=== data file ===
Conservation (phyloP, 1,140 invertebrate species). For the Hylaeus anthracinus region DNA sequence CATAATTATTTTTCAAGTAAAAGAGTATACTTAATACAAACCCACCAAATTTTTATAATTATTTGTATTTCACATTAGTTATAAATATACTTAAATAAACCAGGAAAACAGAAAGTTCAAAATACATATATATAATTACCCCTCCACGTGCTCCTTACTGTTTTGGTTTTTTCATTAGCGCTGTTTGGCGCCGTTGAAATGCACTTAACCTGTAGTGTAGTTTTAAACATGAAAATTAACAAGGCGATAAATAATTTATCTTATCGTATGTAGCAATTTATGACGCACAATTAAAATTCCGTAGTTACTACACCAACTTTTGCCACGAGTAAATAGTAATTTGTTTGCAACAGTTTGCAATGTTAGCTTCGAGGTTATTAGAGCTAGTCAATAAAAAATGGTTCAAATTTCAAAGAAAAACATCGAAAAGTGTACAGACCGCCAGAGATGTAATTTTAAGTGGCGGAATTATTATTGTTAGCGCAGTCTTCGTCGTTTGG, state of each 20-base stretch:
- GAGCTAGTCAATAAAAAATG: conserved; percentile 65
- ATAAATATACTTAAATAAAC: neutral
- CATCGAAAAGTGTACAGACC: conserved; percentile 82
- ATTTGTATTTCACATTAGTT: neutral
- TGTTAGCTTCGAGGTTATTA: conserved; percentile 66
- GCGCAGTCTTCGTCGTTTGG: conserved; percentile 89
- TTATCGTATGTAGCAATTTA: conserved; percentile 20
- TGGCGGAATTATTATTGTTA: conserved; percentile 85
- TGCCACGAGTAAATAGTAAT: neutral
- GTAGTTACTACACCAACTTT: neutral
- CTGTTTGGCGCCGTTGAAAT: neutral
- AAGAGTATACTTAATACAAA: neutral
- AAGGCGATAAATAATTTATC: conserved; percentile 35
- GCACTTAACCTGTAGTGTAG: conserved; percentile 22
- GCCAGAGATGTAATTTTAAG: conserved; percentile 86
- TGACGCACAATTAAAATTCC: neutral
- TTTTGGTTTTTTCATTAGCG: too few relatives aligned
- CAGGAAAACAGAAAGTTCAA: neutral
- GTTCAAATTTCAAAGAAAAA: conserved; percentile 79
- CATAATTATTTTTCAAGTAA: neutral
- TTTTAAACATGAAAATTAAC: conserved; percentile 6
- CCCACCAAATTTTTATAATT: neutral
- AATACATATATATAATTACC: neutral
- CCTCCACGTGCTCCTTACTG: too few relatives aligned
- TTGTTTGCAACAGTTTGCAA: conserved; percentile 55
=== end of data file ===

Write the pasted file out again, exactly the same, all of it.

Conservation (phyloP, 1,140 invertebrate species). For the Hylaeus anthracinus region DNA sequence CATAATTATTTTTCAAGTAAAAGAGTATACTTAATACAAACCCACCAAATTTTTATAATTATTTGTATTTCACATTAGTTATAAATATACTTAAATAAACCAGGAAAACAGAAAGTTCAAAATACATATATATAATTACCCCTCCACGTGCTCCTTACTGTTTTGGTTTTTTCATTAGCGCTGTTTGGCGCCGTTGAAATGCACTTAACCTGTAGTGTAGTTTTAAACATGAAAATTAACAAGGCGATAAATAATTTATCTTATCGTATGTAGCAATTTATGACGCACAATTAAAATTCCGTAGTTACTACACCAACTTTTGCCACGAGTAAATAGTAATTTGTTTGCAACAGTTTGCAATGTTAGCTTCGAGGTTATTAGAGCTAGTCAATAAAAAATGGTTCAAATTTCAAAGAAAAACATCGAAAAGTGTACAGACCGCCAGAGATGTAATTTTAAGTGGCGGAATTATTATTGTTAGCGCAGTCTTCGTCGTTTGG, state of each 20-base stretch:
- GAGCTAGTCAATAAAAAATG: conserved; percentile 65
- ATAAATATACTTAAATAAAC: neutral
- CATCGAAAAGTGTACAGACC: conserved; percentile 82
- ATTTGTATTTCACATTAGTT: neutral
- TGTTAGCTTCGAGGTTATTA: conserved; percentile 66
- GCGCAGTCTTCGTCGTTTGG: conserved; percentile 89
- TTATCGTATGTAGCAATTTA: conserved; percentile 20
- TGGCGGAATTATTATTGTTA: conserved; percentile 85
- TGCCACGAGTAAATAGTAAT: neutral
- GTAGTTACTACACCAACTTT: neutral
- CTGTTTGGCGCCGTTGAAAT: neutral
- AAGAGTATACTTAATACAAA: neutral
- AAGGCGATAAATAATTTATC: conserved; percentile 35
- GCACTTAACCTGTAGTGTAG: conserved; percentile 22
- GCCAGAGATGTAATTTTAAG: conserved; percentile 86
- TGACGCACAATTAAAATTCC: neutral
- TTTTGGTTTTTTCATTAGCG: too few relatives aligned
- CAGGAAAACAGAAAGTTCAA: neutral
- GTTCAAATTTCAAAGAAAAA: conserved; percentile 79
- CATAATTATTTTTCAAGTAA: neutral
- TTTTAAACATGAAAATTAAC: conserved; percentile 6
- CCCACCAAATTTTTATAATT: neutral
- AATACATATATATAATTACC: neutral
- CCTCCACGTGCTCCTTACTG: too few relatives aligned
- TTGTTTGCAACAGTTTGCAA: conserved; percentile 55